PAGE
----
19. The last Haitian migrants departed the base in late 1995, and the last Cuban migrants left in early 1996. After then, the base was used to hold illegal Chinese migrants being smuggled into the United States, who had been intercepted at sea. However, the naval role of the base declined when the US Navy Fleet Training Group relocated to Mayport, Florida, in July 1995 and the shore maintenance facilities were closed down. Now, the main roles of the naval base are support of counter-narcotics operations in the Caribbean, and provision of hurricane warnings.

20. The base took on a new role in 2002, when Camp X-Ray—by then the only remaining detention facility on the base—was reopened to receive 'enemy combatants' detained in Afghanistan. Since then, the Joint Task Force Guantánamo has become the most important operation at the base. There are approximately 1,000 military and 300 civilian JTF personnel at the base, comprising just part of up to 9,500 US personnel at Guantánamo, many with their families. The resident population includes 2,300 foreign workers, as well as the detainees. We were told at the time of our visit that the number of detainees was approximately 455, of whom the US was prepared either to release or to transfer about 130. In December 2006, following several transfers of detainees to their countries of origin, the latest official figures given by the Department of Defense were 395 detainees remaining in custody, of whom 85 were eligible for release or transfer.[8]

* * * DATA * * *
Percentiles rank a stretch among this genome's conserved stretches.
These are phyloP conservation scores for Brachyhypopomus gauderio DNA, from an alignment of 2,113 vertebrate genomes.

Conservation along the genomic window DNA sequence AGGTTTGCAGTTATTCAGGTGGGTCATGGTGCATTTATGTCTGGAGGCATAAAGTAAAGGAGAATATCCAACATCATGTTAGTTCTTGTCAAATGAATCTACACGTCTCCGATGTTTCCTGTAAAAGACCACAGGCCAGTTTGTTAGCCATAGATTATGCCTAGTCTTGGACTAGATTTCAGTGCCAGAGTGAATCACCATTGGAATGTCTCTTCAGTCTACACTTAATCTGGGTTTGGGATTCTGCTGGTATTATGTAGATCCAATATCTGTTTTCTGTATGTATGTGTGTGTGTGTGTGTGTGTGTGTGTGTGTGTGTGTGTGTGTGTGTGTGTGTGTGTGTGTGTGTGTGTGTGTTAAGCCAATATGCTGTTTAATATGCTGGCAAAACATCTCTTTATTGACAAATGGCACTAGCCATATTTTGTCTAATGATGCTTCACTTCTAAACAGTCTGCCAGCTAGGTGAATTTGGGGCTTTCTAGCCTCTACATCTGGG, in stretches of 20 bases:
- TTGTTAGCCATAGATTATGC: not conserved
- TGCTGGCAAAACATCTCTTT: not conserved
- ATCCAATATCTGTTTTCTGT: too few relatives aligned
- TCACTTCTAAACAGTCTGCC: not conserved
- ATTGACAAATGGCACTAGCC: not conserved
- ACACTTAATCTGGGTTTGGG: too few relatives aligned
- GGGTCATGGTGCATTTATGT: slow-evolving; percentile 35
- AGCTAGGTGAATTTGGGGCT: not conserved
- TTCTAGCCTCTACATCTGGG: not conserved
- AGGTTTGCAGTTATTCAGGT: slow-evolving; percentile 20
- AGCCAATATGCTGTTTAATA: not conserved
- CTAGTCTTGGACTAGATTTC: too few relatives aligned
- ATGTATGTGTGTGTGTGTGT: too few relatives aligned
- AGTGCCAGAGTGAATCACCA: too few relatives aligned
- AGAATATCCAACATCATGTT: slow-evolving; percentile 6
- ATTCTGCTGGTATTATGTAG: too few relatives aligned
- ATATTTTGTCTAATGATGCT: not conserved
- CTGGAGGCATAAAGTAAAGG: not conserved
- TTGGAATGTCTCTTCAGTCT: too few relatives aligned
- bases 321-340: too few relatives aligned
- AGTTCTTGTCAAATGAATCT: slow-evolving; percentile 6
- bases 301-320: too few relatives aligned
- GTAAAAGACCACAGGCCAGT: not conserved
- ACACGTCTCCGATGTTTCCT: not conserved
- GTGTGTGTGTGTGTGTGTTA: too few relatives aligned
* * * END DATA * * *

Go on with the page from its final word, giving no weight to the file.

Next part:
21. As noted above, the group who visited the base had a full tour of the different camps and other facilities. We summarise below what the group saw.


22. Having had a full day of very detailed discussions in Washington DC, the group arrived at Guantánamo Bay at about 09.30 on 20 September and departed at about 16.30. Members were briefed on the role of the US Naval Base en route from the airstrip to the Joint Task Force Headquarters. At the Headquarters, Admiral Harris and other JTF personnel gave the group a presentation and answered questions. The issues we discussed are considered in detail later in this Report. Those of us who went on the visit were impressed by the openness of Admiral Harris and his team, and by their willingness both to answer our questions and to engage in frank discussion of the issues.